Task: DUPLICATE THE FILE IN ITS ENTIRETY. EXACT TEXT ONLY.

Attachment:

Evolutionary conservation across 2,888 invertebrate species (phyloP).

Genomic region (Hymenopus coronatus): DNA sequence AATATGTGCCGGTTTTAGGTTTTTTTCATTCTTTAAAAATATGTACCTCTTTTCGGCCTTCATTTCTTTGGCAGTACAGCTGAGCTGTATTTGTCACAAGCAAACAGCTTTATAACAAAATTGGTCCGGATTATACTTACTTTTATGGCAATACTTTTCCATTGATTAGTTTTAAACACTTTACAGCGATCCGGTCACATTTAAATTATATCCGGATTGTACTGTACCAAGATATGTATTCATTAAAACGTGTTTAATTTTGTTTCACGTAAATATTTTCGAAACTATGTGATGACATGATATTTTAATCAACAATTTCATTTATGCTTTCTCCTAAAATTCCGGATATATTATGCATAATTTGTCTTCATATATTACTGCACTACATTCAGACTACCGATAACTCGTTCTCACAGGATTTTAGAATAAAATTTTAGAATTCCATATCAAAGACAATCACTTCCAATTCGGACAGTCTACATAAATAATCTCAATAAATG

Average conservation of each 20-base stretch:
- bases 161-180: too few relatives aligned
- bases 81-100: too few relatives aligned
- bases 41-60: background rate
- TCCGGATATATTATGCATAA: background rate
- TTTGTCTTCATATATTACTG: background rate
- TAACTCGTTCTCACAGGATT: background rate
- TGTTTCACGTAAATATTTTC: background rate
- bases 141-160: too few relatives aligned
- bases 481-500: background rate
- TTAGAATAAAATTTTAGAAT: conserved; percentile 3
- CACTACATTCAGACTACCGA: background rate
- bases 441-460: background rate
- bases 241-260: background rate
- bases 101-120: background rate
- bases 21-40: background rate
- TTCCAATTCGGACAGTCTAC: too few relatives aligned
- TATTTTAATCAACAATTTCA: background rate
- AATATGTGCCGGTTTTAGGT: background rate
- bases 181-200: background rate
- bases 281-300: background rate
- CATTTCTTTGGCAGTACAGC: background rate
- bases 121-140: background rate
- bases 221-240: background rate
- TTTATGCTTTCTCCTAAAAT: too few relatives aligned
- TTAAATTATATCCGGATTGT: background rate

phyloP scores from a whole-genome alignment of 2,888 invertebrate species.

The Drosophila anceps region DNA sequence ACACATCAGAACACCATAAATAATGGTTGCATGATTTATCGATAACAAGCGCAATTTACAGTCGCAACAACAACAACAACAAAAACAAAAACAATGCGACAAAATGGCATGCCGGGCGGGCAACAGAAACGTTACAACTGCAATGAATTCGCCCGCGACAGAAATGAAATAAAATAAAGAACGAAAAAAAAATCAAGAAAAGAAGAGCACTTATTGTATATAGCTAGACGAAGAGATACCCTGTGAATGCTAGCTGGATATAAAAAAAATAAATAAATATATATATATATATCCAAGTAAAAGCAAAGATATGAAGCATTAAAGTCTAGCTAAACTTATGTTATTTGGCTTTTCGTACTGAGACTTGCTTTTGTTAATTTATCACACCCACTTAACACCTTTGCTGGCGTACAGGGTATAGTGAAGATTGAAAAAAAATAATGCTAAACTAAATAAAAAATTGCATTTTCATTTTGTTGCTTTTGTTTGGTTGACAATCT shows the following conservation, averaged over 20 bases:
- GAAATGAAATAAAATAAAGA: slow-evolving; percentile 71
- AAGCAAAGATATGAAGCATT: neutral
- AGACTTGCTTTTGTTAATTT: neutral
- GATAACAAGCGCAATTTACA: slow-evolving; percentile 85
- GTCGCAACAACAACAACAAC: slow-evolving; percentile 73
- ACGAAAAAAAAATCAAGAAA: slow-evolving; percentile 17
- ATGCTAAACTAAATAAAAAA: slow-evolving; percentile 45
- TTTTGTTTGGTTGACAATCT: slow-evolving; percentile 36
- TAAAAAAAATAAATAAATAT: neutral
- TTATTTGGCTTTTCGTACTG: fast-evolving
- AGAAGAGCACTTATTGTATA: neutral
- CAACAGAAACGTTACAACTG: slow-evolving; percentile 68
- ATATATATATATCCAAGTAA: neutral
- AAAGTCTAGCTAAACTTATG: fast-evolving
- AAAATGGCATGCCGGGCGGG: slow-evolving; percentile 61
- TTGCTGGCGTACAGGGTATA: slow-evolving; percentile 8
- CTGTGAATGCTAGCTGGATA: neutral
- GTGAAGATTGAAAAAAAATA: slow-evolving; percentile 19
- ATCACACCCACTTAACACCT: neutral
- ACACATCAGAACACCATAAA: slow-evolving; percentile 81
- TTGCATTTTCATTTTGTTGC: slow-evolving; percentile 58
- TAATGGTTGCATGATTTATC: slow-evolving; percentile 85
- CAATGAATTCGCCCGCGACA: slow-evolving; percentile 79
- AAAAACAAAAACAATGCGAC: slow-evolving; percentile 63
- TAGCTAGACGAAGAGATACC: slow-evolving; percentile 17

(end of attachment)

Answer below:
Evolutionary conservation across 2,888 invertebrate species (phyloP).

Genomic region (Hymenopus coronatus): DNA sequence AATATGTGCCGGTTTTAGGTTTTTTTCATTCTTTAAAAATATGTACCTCTTTTCGGCCTTCATTTCTTTGGCAGTACAGCTGAGCTGTATTTGTCACAAGCAAACAGCTTTATAACAAAATTGGTCCGGATTATACTTACTTTTATGGCAATACTTTTCCATTGATTAGTTTTAAACACTTTACAGCGATCCGGTCACATTTAAATTATATCCGGATTGTACTGTACCAAGATATGTATTCATTAAAACGTGTTTAATTTTGTTTCACGTAAATATTTTCGAAACTATGTGATGACATGATATTTTAATCAACAATTTCATTTATGCTTTCTCCTAAAATTCCGGATATATTATGCATAATTTGTCTTCATATATTACTGCACTACATTCAGACTACCGATAACTCGTTCTCACAGGATTTTAGAATAAAATTTTAGAATTCCATATCAAAGACAATCACTTCCAATTCGGACAGTCTACATAAATAATCTCAATAAATG

Average conservation of each 20-base stretch:
- bases 161-180: too few relatives aligned
- bases 81-100: too few relatives aligned
- bases 41-60: background rate
- TCCGGATATATTATGCATAA: background rate
- TTTGTCTTCATATATTACTG: background rate
- TAACTCGTTCTCACAGGATT: background rate
- TGTTTCACGTAAATATTTTC: background rate
- bases 141-160: too few relatives aligned
- bases 481-500: background rate
- TTAGAATAAAATTTTAGAAT: conserved; percentile 3
- CACTACATTCAGACTACCGA: background rate
- bases 441-460: background rate
- bases 241-260: background rate
- bases 101-120: background rate
- bases 21-40: background rate
- TTCCAATTCGGACAGTCTAC: too few relatives aligned
- TATTTTAATCAACAATTTCA: background rate
- AATATGTGCCGGTTTTAGGT: background rate
- bases 181-200: background rate
- bases 281-300: background rate
- CATTTCTTTGGCAGTACAGC: background rate
- bases 121-140: background rate
- bases 221-240: background rate
- TTTATGCTTTCTCCTAAAAT: too few relatives aligned
- TTAAATTATATCCGGATTGT: background rate

phyloP scores from a whole-genome alignment of 2,888 invertebrate species.

The Drosophila anceps region DNA sequence ACACATCAGAACACCATAAATAATGGTTGCATGATTTATCGATAACAAGCGCAATTTACAGTCGCAACAACAACAACAACAAAAACAAAAACAATGCGACAAAATGGCATGCCGGGCGGGCAACAGAAACGTTACAACTGCAATGAATTCGCCCGCGACAGAAATGAAATAAAATAAAGAACGAAAAAAAAATCAAGAAAAGAAGAGCACTTATTGTATATAGCTAGACGAAGAGATACCCTGTGAATGCTAGCTGGATATAAAAAAAATAAATAAATATATATATATATATCCAAGTAAAAGCAAAGATATGAAGCATTAAAGTCTAGCTAAACTTATGTTATTTGGCTTTTCGTACTGAGACTTGCTTTTGTTAATTTATCACACCCACTTAACACCTTTGCTGGCGTACAGGGTATAGTGAAGATTGAAAAAAAATAATGCTAAACTAAATAAAAAATTGCATTTTCATTTTGTTGCTTTTGTTTGGTTGACAATCT shows the following conservation, averaged over 20 bases:
- GAAATGAAATAAAATAAAGA: slow-evolving; percentile 71
- AAGCAAAGATATGAAGCATT: neutral
- AGACTTGCTTTTGTTAATTT: neutral
- GATAACAAGCGCAATTTACA: slow-evolving; percentile 85
- GTCGCAACAACAACAACAAC: slow-evolving; percentile 73
- ACGAAAAAAAAATCAAGAAA: slow-evolving; percentile 17
- ATGCTAAACTAAATAAAAAA: slow-evolving; percentile 45
- TTTTGTTTGGTTGACAATCT: slow-evolving; percentile 36
- TAAAAAAAATAAATAAATAT: neutral
- TTATTTGGCTTTTCGTACTG: fast-evolving
- AGAAGAGCACTTATTGTATA: neutral
- CAACAGAAACGTTACAACTG: slow-evolving; percentile 68
- ATATATATATATCCAAGTAA: neutral
- AAAGTCTAGCTAAACTTATG: fast-evolving
- AAAATGGCATGCCGGGCGGG: slow-evolving; percentile 61
- TTGCTGGCGTACAGGGTATA: slow-evolving; percentile 8
- CTGTGAATGCTAGCTGGATA: neutral
- GTGAAGATTGAAAAAAAATA: slow-evolving; percentile 19
- ATCACACCCACTTAACACCT: neutral
- ACACATCAGAACACCATAAA: slow-evolving; percentile 81
- TTGCATTTTCATTTTGTTGC: slow-evolving; percentile 58
- TAATGGTTGCATGATTTATC: slow-evolving; percentile 85
- CAATGAATTCGCCCGCGACA: slow-evolving; percentile 79
- AAAAACAAAAACAATGCGAC: slow-evolving; percentile 63
- TAGCTAGACGAAGAGATACC: slow-evolving; percentile 17